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“Bill 161 will effectively restrict class actions and access to justice in a broad range of important cases, including consumer matters, product and medical liability cases, and any potential class actions where there may be a combination of common and individual issues,” Andrew Pinto, then the LCO chair, wrote in a letter. (The federal government has since appointed him as a judge.)

Jenessa Crognali, a spokeswoman for Mr. Downey, said the proposed changes “are largely informed by the LCO’s report and recommendations.” The bill makes a number of other procedural changes that have attracted less controversy. But Ms. Crognali would not explain why the government rejected the commission’s advice to maintain the existing certification test.

She added: “The proposed changes would not preclude individuals from seeking redress from other remedial avenues, but rather, these changes would ensure that a class action is the most appropriate procedure to obtain that redress.”

Class actions are intended to be a legal tool for challenging “mass wrongs,” Nye Thomas, the LCO’s executive director, said in an interview. They give people with limited resources a chance to seek access to justice for claims they could not otherwise afford to pursue. For instance, they allow plaintiffs to share the costs in lawsuits where expensive evidence from medical experts is required. And lawyers can charge contingency fees, where they collect their fees only if they win.

Ontario was the second province to introduce class-action legislation, in 1993, followed by several other provinces over the following 15 years. No other Canadian province has the same rules as Ontario’s proposed new test for certification, which echoes the test used across the United States.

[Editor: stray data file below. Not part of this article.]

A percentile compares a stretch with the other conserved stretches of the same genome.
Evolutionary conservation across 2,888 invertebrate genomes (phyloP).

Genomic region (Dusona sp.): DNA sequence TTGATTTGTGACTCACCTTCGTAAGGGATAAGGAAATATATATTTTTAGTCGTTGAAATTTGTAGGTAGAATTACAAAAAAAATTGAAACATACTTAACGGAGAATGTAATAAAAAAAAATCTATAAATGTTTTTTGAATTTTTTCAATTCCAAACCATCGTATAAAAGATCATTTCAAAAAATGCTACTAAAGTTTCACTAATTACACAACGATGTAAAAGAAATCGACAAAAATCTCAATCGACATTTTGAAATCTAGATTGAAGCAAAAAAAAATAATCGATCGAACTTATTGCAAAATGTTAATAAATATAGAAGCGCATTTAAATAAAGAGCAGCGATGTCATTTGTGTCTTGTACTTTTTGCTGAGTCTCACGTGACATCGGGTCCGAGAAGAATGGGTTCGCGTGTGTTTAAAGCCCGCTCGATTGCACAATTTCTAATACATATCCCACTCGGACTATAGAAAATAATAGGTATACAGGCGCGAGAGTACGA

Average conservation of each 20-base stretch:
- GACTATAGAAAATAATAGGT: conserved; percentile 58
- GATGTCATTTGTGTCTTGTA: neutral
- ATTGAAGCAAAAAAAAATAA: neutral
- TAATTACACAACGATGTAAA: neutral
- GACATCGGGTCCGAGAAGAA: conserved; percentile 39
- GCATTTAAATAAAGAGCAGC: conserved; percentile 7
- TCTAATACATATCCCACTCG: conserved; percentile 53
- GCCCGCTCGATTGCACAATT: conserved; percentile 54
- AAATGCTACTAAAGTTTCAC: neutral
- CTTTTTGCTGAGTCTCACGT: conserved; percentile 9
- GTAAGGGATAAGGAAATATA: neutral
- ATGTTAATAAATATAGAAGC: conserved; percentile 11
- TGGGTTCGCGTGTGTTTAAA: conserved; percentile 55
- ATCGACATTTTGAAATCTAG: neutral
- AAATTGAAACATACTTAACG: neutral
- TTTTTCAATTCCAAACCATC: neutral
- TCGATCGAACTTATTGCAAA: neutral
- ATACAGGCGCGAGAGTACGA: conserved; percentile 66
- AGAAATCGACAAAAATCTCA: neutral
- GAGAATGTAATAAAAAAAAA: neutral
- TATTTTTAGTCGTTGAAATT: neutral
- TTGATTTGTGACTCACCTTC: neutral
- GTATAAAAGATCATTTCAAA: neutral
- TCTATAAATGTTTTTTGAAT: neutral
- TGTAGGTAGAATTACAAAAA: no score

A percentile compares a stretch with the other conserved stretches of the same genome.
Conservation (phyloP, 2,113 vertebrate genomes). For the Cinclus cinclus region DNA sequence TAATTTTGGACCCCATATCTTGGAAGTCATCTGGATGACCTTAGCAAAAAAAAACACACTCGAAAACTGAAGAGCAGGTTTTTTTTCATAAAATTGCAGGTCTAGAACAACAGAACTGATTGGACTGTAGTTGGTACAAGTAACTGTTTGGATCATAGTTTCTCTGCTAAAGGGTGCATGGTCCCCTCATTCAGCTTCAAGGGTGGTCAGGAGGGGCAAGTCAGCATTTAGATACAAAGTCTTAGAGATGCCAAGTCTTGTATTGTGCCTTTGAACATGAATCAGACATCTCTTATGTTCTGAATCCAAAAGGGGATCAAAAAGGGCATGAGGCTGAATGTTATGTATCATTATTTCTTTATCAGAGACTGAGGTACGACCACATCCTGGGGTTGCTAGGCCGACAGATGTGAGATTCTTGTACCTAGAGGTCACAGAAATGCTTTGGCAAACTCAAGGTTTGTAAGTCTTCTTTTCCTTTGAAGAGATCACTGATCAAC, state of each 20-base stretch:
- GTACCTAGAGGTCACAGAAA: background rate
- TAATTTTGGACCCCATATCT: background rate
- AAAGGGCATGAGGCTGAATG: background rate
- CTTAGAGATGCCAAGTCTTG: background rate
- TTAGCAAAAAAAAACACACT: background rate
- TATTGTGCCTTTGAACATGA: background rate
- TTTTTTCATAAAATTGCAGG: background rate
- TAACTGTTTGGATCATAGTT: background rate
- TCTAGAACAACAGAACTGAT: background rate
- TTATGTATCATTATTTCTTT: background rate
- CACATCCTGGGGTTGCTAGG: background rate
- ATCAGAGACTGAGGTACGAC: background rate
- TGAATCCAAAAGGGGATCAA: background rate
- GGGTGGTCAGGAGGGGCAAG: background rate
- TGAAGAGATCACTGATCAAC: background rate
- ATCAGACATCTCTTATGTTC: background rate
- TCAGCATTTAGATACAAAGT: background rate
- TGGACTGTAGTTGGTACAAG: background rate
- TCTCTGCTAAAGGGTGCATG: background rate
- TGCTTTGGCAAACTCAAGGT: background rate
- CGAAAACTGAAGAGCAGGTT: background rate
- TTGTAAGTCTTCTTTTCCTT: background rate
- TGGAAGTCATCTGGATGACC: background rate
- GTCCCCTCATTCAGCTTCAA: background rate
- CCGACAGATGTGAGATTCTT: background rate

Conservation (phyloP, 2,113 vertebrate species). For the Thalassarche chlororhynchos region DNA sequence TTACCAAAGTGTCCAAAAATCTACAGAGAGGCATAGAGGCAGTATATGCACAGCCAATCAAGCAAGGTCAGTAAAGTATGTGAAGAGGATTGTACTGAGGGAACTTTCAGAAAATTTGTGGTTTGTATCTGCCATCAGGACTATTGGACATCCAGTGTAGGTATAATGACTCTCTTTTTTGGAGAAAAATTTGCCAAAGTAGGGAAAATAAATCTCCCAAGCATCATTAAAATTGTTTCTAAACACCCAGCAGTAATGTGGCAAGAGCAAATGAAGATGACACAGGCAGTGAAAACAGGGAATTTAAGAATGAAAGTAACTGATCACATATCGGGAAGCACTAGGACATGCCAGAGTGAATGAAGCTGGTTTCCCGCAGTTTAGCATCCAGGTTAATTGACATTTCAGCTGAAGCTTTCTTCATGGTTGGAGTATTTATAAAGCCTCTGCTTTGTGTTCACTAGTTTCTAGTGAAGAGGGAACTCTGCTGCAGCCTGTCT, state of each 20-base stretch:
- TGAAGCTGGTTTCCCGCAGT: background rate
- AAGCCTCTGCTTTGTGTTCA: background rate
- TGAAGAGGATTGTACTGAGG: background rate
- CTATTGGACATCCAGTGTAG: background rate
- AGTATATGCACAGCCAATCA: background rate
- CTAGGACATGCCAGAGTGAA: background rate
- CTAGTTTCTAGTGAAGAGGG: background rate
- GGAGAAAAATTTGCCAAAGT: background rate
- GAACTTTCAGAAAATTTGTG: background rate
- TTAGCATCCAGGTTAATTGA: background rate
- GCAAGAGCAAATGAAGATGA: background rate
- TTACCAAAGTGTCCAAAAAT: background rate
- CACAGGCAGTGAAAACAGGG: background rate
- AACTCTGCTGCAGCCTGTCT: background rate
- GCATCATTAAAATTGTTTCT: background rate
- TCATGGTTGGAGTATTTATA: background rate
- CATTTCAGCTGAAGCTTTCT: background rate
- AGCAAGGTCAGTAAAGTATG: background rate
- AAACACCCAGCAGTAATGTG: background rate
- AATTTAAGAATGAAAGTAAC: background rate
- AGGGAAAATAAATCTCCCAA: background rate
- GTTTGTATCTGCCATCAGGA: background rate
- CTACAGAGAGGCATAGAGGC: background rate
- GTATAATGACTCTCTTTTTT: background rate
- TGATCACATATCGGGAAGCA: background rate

Stanford University law professor Janet Alexander said early interpretations of the U.S. test were “relaxed” and allowed many class actions to go forward. But recently the courts have “choked off class actions in a lot of different contexts,” she said. As a side effect, individuals unable to use class actions have banded together in multijurisdictional cases called joinders, which she said has clogged federal courts.

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Jasminka Kalajdzic, one of two principal researchers on the LCO’s report, said the government is sending a clear signal to restrict class actions. “And for those of us who believe that the class action device is a really important part of our civil justice system, that signal is worrisome,” said Ms. Kalajdzic, a University of Windsor law professor and director of the school’s class action clinic.

Lawyers who typically represent defendants say the changes are meant to improve efficiency and reduce delays by limiting the class-action procedure to cases that share the same primary issue.

“If cases go forward which are not suited to class actions, then the appearance of access to justice is an illusion, and unsuitable cases can get bogged down and become unmanageable,” said Laura Fric, a litigation partner at Osler, Hoskin & Harcourt LLP who defends many companies facing large class actions.

Bill 161 was introduced in the Ontario legislature on Dec. 9 and passed first reading.